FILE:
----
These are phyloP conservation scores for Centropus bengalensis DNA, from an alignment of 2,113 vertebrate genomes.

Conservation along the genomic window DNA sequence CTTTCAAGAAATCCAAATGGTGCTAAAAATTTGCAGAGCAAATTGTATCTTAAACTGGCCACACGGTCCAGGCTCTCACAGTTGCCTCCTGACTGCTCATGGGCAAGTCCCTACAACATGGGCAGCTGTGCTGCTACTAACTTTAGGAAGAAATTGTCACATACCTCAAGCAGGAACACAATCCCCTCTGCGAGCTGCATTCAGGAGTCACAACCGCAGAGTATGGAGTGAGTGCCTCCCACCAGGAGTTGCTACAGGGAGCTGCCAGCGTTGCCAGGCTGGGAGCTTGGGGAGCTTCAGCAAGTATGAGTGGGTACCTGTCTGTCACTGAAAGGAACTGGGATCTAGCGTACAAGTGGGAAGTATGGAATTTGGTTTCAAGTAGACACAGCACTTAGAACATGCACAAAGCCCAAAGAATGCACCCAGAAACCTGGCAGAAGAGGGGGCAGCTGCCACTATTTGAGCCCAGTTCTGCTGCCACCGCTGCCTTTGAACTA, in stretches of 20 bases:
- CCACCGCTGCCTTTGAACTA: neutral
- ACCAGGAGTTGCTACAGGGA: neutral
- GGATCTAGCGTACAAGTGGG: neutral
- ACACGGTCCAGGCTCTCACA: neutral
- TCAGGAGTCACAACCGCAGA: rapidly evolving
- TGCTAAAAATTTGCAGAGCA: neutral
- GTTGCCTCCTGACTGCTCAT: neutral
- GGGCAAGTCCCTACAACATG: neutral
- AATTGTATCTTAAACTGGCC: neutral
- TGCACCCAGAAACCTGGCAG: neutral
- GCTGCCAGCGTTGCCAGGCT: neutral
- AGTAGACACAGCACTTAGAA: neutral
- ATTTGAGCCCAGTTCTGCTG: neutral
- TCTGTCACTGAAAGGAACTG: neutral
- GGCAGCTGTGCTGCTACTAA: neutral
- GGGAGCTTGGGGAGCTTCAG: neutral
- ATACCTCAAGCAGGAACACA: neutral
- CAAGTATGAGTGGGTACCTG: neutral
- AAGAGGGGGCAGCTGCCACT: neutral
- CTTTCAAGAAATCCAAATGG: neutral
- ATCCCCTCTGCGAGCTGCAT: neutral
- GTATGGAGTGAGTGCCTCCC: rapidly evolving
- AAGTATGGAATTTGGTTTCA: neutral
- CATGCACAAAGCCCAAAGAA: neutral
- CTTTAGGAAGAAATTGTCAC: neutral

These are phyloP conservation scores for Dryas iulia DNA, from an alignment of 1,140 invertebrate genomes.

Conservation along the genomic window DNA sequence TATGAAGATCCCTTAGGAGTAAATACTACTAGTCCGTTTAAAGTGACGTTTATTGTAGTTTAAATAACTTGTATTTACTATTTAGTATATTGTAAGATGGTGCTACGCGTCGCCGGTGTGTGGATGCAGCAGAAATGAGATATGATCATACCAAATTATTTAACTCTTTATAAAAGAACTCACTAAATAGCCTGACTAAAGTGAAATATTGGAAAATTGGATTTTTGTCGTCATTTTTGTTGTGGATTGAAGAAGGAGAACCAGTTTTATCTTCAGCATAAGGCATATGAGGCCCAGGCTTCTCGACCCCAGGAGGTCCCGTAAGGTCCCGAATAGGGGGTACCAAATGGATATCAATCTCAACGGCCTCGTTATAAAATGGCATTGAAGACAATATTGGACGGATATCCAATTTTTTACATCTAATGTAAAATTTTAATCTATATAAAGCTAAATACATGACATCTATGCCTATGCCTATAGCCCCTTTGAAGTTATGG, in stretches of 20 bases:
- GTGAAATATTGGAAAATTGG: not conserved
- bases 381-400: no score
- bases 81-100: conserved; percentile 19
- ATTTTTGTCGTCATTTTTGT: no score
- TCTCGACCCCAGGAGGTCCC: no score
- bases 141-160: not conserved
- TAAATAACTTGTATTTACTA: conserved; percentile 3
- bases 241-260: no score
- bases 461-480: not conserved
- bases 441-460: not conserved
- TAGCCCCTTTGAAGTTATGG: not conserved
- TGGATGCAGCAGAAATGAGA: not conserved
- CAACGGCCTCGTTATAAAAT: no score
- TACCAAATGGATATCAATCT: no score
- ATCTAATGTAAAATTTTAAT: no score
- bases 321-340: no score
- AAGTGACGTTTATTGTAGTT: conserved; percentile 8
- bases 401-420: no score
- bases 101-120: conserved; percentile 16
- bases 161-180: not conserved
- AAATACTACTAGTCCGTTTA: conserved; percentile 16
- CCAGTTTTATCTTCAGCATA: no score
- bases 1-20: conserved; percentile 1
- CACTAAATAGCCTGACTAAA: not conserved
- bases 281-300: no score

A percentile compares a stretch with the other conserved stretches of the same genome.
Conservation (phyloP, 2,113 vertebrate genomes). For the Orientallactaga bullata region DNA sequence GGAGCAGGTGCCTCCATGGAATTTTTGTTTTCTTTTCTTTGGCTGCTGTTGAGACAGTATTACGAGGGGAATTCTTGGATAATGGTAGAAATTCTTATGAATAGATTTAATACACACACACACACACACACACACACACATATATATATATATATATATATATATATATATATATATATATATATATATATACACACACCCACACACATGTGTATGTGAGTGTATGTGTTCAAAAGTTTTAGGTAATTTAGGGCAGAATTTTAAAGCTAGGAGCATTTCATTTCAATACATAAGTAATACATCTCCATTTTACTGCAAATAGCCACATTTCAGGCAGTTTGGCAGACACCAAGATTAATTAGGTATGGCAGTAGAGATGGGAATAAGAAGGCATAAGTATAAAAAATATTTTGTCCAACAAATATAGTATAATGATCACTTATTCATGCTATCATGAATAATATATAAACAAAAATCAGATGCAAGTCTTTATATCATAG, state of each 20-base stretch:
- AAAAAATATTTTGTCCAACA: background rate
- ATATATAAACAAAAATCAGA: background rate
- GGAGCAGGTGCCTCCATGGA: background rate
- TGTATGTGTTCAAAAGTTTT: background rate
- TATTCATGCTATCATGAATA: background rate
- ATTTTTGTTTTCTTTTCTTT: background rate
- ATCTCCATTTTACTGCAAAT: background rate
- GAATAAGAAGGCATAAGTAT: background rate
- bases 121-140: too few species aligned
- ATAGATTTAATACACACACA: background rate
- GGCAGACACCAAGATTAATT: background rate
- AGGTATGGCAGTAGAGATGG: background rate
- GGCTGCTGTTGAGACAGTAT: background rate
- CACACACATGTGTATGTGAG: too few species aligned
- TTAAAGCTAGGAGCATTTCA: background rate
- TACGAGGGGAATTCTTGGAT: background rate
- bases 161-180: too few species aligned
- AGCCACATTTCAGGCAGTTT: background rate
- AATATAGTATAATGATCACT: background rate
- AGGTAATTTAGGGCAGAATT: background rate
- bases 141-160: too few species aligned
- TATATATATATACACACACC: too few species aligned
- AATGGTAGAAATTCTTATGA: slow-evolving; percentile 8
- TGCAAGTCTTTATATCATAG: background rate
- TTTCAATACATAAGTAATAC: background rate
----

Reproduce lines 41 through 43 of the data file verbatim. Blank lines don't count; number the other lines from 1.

- TGGATGCAGCAGAAATGAGA: not conserved
- CAACGGCCTCGTTATAAAAT: no score
- TACCAAATGGATATCAATCT: no score